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Jhumpa Lahiri’s story “Interpreter of Maladies” forces the reader to examine the difficulty of communication between adults. The characters in the story must fight isolation, guilt, separation, and misunderstanding.
Mr. Kapasi, the travel guide and interpreter of maladies, finds no comfort in his marriage. Mr. and Mrs. Das fail to interact and show no connection to each other or their children. This failure to communicate extends into the relationships within the story with hurtful consequences.
Mr. Kapasi’s life has been impacted by the death of his young son which is the turning point in his life and marriage. Not only does he suffer from the loss of his son, but now his wife resents him because his job working with the doctor reminds her of the death of her son.
His wife separates herself from Mr. Kapasi’s job and makes him feel like a failure because he has to work in this position. She does not talk to him or even listen. Her separation from him has left him searching for human connection.
In addition, Mr. Kapasi realizes that he and his wife have no real intimacy. He has never seen his wife naked; even more upsetting is that she keeps her clothes on when they make love.
Mr. Kapasi completely misunderstands Mrs. Das’s interest in him. He believes that she seems something that appeals to her romantically. Through the trip, he fantasizes about making love to her. He believes that they will have a great correspondence beginning with her sending a copy of the picture of which he was included. When Mrs. Das shares her secret with him, he feels resentful that she had only wants his advice because she foolishly thought that he could help her.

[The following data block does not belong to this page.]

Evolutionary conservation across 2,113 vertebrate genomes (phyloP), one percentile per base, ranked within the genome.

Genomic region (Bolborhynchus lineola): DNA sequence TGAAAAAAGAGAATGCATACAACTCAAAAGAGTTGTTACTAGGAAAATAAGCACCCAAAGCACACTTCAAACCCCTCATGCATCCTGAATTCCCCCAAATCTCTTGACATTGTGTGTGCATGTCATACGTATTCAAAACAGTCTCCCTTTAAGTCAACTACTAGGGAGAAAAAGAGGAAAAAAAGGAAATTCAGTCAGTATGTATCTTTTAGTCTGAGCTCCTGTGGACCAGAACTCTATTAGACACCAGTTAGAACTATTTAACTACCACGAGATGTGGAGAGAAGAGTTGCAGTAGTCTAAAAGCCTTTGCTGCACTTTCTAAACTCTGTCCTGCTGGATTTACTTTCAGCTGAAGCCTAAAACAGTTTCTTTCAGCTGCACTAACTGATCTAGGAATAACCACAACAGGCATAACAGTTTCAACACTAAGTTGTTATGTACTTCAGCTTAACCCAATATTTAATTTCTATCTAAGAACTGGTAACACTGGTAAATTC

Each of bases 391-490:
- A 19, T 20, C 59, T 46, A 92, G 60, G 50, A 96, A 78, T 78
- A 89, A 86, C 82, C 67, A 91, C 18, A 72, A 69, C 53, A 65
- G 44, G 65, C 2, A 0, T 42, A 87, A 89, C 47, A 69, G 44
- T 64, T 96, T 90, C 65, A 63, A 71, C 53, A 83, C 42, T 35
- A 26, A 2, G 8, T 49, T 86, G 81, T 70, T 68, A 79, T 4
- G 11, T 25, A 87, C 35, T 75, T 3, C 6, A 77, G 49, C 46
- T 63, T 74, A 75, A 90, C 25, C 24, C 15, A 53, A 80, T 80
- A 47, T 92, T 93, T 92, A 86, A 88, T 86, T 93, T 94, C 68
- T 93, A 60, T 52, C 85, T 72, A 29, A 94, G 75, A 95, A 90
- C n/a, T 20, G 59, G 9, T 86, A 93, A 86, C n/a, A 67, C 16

Mr. and Mrs. Das appear to have a loveless marriage.
Mr. Kapasi notes: “Mr. and Mrs. Das behaved like an older brother and sister, not parents. It seemed that they were in charge of the children only for the day; it was hard to believe they were regularly responsible for anything other than themselves.”
Neither communicates with the other. For most of the trip, Mrs. Das displays an interest only in herself or Mr. Kapasi. She hides behind her dark glasses and completely separates herself from the rest of the family. It is not until she discovers Mr. Kapasi second job that she shows an interest in anything about the trip. She is annoyed by her children.
Mr. Das buries himself in his travel guide. If they communicate at all, it is in a ridiculing way. Ironically, the story opens with the couple bickering about who has to take the daughter to the restroom. The mother who loses the battle does not even hold the hand of the little girl. Mr. Das fails to watch his son; when the boy is attacked by the monkeys, it is Mr. Kapasi that saves the boy and carries him back to the car.
Mr. Kapasi sees Mrs. Das as a lonely housewife living in a miserable marriage. He believes that she finds him attractive in some way and begins to romanticize their relationship. In the same vein, Mrs. Das glamorizes Mr. Kapasi’s job. She does not bother to really communicate with him about his life or the reality of his job.
When she reveals her secret to him about her affair, Mr. Kapasi sees that her life is based on trivialities. Her misery cannot compare to the suffering of him and his wife about the death of their son. When Mr. Kapasi tells her that she feels guilt for her affair, Mrs. Das has a look of understanding and immediately leaves the car.
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